Do you know how much money businesses payout in litigation if their customers’ data is ever compromised and stolen? It’s millions, and in some cases, billions of dollars depending on how far the data breach went. Not only do businesses end up paying a ton in legal fees, they also need to pay extra to the people who were impacted by it. Data security is a big deal. Use these ways to protect your customers and ultimately your business.
Ensure PCI Compliance
While making your business PCI DSS compliant may seem like a giant headache, it is crucial. It’s one of the most important ways to protect customers and their sensitive credit card data. Good PCI compliance isn’t a one-and-done thing. It’s about monitoring cyber threats and eliminating them. It’s about storing data in the right kinds of locations with the best encryption to help mitigate losses if they ever are compromised. The good news is that there are companies that help you ensure your system is PCI compliant and help you monitor threats so you can stay that way.
Create Secure Wi-Fi Networks
How secure are your wireless networks at work? If you want to protect customer and business data, you need the most secure networks possible. Creating complex passwords and having safeguards in place to keep people out of your wi-fi will protect your business and data in the long run. Hackers that get in through wireless networks can easily release viruses and malware into the hardware that’s using the system. They use this malware to get into more secure locations and ultimately can compromise all the data that is critical to your business.
Use Two-Factor Authentication
While not everyone loves doing it, two-factor authentication is a very secure way of gaining access to important business data. There are many different options when it comes to creating a two-factor authentication system, but the best thing you can do is to make sure there is more than one password to get into the data.
Train Your Staff Effectively
Training goes a long way to protecting customers and your business. Staff should be trained not to use public wi-fi when they are working on certain projects. They should be well-versed on how to create secure passwords, and they should know the risks of opening emails that are not from people you know. They should be given expectations of what sites they can visit and which ones to avoid on their work computer and how their habits can help protect the customers and the business as well. This training should be ongoing so that employees know about new threats and methods for getting your data.
Limit Access to Critical Business Data
Not everyone needs to access everything in your business. Certain things should always be on a need-to-know basis only. Accessing core business data is like that. Only the people who are authorized to make changes to the data or are skilled to clean it up can gain access to it. Others can only access the documents and data that are essential for their roles. This reduces the risk of accidental deletions or someone making an error in a critical database. You only want certain people to be able to make these adjustments.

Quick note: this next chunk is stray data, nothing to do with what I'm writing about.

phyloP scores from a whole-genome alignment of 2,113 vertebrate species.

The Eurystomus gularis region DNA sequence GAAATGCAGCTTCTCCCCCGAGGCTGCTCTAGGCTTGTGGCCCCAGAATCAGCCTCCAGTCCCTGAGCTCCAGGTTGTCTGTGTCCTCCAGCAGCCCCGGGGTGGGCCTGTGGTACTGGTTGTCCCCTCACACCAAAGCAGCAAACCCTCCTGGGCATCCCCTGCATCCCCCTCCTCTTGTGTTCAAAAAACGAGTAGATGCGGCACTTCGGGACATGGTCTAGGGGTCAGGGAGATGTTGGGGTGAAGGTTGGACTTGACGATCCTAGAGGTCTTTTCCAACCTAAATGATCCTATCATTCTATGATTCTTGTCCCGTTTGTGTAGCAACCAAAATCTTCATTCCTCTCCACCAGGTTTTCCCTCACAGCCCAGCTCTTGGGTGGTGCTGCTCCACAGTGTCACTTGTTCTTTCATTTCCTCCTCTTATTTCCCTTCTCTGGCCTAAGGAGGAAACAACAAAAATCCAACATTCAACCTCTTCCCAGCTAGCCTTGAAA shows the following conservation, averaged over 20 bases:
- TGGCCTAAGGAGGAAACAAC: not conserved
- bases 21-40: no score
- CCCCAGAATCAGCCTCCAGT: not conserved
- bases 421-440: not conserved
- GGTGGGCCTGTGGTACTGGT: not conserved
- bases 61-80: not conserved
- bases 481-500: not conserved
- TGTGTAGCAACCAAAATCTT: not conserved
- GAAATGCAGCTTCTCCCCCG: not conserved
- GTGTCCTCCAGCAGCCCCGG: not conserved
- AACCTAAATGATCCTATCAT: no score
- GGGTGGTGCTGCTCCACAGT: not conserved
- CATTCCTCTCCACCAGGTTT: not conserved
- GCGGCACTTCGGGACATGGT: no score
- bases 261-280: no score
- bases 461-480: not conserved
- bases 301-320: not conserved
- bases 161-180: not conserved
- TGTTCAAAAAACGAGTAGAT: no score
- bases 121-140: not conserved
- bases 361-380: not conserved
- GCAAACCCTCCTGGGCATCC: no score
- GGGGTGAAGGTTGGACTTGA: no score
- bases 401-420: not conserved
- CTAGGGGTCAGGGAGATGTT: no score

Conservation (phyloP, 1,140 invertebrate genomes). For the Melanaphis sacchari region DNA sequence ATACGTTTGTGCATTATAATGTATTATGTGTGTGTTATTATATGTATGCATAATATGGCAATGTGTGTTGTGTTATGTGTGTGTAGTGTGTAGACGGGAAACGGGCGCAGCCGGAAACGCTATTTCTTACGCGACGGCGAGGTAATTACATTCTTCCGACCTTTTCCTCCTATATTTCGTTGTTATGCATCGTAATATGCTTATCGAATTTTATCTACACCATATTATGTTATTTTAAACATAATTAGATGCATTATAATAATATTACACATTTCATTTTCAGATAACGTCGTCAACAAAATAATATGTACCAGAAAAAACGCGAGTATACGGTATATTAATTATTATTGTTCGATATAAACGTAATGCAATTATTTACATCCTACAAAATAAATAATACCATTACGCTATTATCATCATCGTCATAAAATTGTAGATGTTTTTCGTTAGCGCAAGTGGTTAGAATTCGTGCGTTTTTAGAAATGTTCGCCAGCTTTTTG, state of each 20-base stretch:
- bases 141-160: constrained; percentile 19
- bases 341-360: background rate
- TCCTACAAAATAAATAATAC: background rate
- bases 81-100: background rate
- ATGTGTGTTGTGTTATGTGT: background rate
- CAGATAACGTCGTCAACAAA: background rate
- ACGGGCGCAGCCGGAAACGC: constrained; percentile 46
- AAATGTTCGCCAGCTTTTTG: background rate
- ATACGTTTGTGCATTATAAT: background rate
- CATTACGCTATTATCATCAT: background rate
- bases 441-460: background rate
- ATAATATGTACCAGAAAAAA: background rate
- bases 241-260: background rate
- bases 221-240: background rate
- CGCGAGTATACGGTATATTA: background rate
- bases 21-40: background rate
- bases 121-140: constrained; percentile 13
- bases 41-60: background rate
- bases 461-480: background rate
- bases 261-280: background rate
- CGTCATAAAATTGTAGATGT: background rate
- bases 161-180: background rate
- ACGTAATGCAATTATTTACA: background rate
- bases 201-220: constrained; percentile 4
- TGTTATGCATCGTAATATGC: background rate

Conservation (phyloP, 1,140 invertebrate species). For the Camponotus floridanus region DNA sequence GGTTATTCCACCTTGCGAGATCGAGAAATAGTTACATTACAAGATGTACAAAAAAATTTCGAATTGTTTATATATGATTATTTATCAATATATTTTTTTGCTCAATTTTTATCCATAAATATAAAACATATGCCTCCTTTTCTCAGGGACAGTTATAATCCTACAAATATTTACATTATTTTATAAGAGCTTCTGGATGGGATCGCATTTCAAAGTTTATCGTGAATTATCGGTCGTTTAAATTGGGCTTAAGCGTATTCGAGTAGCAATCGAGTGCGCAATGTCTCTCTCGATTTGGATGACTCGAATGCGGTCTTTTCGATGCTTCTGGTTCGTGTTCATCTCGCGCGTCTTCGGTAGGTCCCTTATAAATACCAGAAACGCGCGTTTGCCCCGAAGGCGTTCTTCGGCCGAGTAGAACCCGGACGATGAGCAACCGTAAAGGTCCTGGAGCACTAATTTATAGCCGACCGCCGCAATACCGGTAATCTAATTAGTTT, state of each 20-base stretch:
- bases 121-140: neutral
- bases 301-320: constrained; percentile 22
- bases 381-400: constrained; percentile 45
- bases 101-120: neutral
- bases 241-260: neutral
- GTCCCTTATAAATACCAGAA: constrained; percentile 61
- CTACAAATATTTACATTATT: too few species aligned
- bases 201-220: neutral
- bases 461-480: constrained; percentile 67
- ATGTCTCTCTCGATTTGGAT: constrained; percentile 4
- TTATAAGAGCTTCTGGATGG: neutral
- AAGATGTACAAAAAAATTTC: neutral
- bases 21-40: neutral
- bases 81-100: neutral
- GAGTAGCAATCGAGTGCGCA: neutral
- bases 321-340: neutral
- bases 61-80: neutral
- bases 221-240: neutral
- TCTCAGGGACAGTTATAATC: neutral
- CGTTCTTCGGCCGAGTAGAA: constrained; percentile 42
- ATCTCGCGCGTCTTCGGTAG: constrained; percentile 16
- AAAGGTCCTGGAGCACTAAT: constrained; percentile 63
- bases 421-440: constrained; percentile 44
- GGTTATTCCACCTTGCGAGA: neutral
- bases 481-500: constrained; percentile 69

Store Data in Multiple Locations
Having all your eggs in one basket, or all your data in one place is a recipe for disaster. Just one smart hacker could get access to everything. One smart option is to store your data in more than one secure place. That way, if someone gains access to one location, it doesn’t automatically give them access to everything. This is the beauty of newer technologies and being decentralized. It means that in order for someone to gain access to everything, they’d need to have access to all the storage locations and hack into all of them instead of just one.
Develop Secure Password Standards
One of the easiest ways for a savvy hacker to gain access to your sensitive business data is through the passwords themselves. It’s important that your business develop the most secure password standards possible. Don’t use the same passwords for everything and create a method to change them frequently. This is especially important for the most sensitive data in your business. Not only do you want to protect your customers, but you also need to protect your intellectual property.
Don’t Keep Sensitive Paperwork
Some businesses still use paper to take down credit cards and other sensitive information. While going digital is much more secure, if you must use paper, use it for as short of time as possible. Once you get the credit card data into your secure system, you can store a photo of the original document in your data files and then destroy the paper version once you’re able. This means that there is no more need for storing a ton of useless paper, and you can better protect your customers’ information.
Update Your Software and Patches Regularly
Those pop-up notifications can be easy to ignore. No one wants to be interrupted by your computer needing to update. But some of these updates provide valuable patches to improve the overall security of your computers and your systems. Businesses that do regular updates and maintenance for their software programs are less likely to experience data breaches because it’s harder to get malware into those systems. It’s important to update all the software your company uses as well as use the most recent versions when possible. These habits will help protect you and your customers’ data.
Building a company is exciting to work. It’s vital that you keep your customer and business data as secure as possible if you want to stay in business. Between choosing quality hardware, following PCI compliance regulations, keeping your software updated, and properly training your staff on data security, you can have the safeguards you need in place to keep your data secure and your customers and business protected.